Values 'should be taught, not left to be caught'

Cherie Neo, president of the Students' Association, Tam Zhi Yang, Law Society president, and Lim Wei Yuan, president of Ambassadorial Corps.

SINGAPORE - Primary and secondary school students have lessons on character and citizenship in school. Now university students will also be getting similar lessons.

The Singapore Management University (SMU) is in the midst of drawing up its own values-based programme, known as SMU LifeLessons.

The initiative, announced in May, will cut across student activities like co-curricular activity training and events, camps, community work and overseas exchanges.

Speaking to The Straits Times recently, Dr Bervyn Lee, director of SMU's office of student life, said the programme hopes to put some "structure" in the imparting of values and soft skills, such as communication, to students.

Time will be set aside for them to think about their goals and what is important. Facilitators - who will be drawn from a pool of staff, alumni, senior students and coaches - will also be attached to student groups.

Those taking part in a swimming competition, for instance, will get "time-out" moments to rethink what the sport means to them.

Instead of just barking orders to train harder or break records, their coach would also prompt them to share their thoughts during regular sessions.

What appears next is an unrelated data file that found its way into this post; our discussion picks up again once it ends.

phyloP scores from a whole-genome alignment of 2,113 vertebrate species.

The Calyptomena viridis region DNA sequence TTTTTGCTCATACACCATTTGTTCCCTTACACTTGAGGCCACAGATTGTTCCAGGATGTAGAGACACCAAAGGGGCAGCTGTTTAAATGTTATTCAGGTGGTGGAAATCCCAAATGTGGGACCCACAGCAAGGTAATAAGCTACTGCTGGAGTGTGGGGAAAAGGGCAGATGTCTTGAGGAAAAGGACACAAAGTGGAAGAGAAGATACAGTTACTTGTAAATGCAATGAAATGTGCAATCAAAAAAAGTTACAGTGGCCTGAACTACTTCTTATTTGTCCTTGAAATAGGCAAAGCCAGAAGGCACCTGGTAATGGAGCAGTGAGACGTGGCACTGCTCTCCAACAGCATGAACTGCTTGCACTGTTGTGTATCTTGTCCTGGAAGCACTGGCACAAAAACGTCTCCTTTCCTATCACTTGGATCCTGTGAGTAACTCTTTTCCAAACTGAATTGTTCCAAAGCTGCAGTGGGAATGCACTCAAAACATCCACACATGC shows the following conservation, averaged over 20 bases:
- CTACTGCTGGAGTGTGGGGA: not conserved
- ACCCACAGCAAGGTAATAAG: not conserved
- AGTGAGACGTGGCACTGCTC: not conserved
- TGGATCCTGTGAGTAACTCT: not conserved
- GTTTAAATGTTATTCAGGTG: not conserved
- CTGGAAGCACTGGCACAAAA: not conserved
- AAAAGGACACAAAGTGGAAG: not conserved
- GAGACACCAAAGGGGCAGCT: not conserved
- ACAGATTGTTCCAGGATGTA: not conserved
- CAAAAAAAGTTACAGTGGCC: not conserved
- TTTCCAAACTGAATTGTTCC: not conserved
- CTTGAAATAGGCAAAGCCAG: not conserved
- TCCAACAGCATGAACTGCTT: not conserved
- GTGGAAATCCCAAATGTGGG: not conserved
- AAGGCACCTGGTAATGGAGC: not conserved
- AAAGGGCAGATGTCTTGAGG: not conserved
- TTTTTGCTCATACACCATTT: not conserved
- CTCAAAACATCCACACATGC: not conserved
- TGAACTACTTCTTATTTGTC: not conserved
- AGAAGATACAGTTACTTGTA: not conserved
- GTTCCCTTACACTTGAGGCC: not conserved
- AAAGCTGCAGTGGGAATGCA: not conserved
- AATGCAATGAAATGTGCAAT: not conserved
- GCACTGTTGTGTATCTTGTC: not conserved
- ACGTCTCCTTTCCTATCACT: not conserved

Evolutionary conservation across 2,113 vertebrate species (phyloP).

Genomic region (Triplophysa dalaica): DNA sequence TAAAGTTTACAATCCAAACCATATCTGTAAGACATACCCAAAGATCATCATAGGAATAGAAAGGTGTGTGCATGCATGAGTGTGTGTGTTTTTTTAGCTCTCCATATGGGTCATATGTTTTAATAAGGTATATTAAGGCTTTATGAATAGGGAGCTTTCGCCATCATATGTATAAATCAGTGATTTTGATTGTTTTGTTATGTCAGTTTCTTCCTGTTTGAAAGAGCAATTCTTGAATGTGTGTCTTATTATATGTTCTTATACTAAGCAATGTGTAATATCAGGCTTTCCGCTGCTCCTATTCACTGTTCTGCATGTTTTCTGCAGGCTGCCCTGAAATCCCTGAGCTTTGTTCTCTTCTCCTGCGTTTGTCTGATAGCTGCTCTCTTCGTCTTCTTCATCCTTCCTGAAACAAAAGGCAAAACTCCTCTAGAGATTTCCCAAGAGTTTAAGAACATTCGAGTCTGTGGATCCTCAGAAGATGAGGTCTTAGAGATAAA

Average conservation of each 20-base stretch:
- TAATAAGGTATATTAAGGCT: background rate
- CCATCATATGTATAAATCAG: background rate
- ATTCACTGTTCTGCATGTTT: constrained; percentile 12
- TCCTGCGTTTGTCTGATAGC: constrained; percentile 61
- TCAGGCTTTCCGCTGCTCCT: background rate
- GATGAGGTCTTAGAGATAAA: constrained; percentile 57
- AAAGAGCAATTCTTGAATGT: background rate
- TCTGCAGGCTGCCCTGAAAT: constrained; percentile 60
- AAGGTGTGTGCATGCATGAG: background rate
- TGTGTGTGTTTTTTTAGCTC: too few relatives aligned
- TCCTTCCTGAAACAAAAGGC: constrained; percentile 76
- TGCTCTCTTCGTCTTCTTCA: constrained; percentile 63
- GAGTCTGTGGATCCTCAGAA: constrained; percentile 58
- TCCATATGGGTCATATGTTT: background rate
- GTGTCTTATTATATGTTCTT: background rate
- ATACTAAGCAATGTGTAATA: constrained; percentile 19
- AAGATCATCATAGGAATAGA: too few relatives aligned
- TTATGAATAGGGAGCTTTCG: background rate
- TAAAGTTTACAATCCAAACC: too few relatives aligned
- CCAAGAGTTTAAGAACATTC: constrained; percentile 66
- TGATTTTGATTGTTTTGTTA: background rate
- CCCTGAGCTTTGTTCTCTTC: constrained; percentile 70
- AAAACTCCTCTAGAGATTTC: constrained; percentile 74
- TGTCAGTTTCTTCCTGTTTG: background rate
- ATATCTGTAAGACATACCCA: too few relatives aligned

Dr Lee is leading a team of 30 staff to plan the initiative, which will include distributing journals for reflection to first-year students next year.

For a start, to find out more about the students, the staff have been joining them at their activities such as dance and choir training and competitions, even accompanying some overseas for events this year.

The staff spoke to around 100 undergraduates, whose responses were mostly positive, although some were indifferent, said Dr Lee.

"Academic qualification does not necessarily equate to education", and values "should be taught and not left to be caught", he said.

But it will not be easy, he added, as most young people would have "entrenched most of their values". Their primary focus is also on academics, and time for anything else is limited, he explained.

Third-year business student Lim Wei Yuan spent about an hour sharing his thoughts with a facilitator during a Hong Kong trip for an education trade fair in March.

The 23-year-old, who was there representing SMU, leads the school's team of some 40 student ambassadors.

It is good to start thinking about motivations and purpose, because "as a generation we don't spend enough time introspecting", he said.

"But it will not be an easy process, and students must see the value in it."

Coursemate Cherie Neo, who is president of SMU's students' association, agreed.

"Students complain about the school's compulsory 80-hour community service requirement," said the 21-year-old, hoping that the value lessons will help them see the reasons behind the service.

From 2000, when SMU was first established, to last year, its students have completed more than 1.5 million hours of community service.

ateng@sph.com.sg


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